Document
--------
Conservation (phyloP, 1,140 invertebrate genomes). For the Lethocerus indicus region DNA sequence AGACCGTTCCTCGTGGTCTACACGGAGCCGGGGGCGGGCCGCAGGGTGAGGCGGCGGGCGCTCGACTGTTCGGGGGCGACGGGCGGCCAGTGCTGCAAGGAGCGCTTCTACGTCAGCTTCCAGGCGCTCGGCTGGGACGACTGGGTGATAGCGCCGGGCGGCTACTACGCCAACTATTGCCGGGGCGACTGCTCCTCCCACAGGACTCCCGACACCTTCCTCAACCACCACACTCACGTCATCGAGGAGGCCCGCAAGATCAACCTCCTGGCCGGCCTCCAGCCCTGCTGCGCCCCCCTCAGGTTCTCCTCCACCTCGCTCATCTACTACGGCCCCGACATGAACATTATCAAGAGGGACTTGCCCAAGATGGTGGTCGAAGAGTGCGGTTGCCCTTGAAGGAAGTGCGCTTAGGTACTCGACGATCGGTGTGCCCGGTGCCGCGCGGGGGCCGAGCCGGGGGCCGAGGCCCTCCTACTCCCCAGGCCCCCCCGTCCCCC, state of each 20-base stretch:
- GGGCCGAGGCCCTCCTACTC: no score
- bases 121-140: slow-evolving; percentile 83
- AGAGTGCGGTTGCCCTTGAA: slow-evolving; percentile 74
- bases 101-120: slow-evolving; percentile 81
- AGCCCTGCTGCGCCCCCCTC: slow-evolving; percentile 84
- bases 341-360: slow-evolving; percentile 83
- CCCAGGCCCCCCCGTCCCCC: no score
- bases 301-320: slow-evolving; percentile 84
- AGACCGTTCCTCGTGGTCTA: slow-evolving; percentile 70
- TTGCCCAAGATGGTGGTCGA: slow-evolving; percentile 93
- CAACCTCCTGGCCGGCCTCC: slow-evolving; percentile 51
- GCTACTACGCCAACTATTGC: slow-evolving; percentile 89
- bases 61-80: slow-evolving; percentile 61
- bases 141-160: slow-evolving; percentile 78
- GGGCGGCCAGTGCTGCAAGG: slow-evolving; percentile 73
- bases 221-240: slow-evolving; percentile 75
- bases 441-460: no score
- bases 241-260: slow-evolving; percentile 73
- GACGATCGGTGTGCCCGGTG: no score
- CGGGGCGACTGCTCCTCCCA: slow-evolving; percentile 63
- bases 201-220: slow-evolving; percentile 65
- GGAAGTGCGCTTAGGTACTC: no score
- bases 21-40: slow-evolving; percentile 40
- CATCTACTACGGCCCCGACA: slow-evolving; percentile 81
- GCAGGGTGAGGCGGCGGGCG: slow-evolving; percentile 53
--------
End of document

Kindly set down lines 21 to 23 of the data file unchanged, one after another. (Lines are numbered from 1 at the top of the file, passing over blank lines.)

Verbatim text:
- CGGGGCGACTGCTCCTCCCA: slow-evolving; percentile 63
- bases 201-220: slow-evolving; percentile 65
- GGAAGTGCGCTTAGGTACTC: no score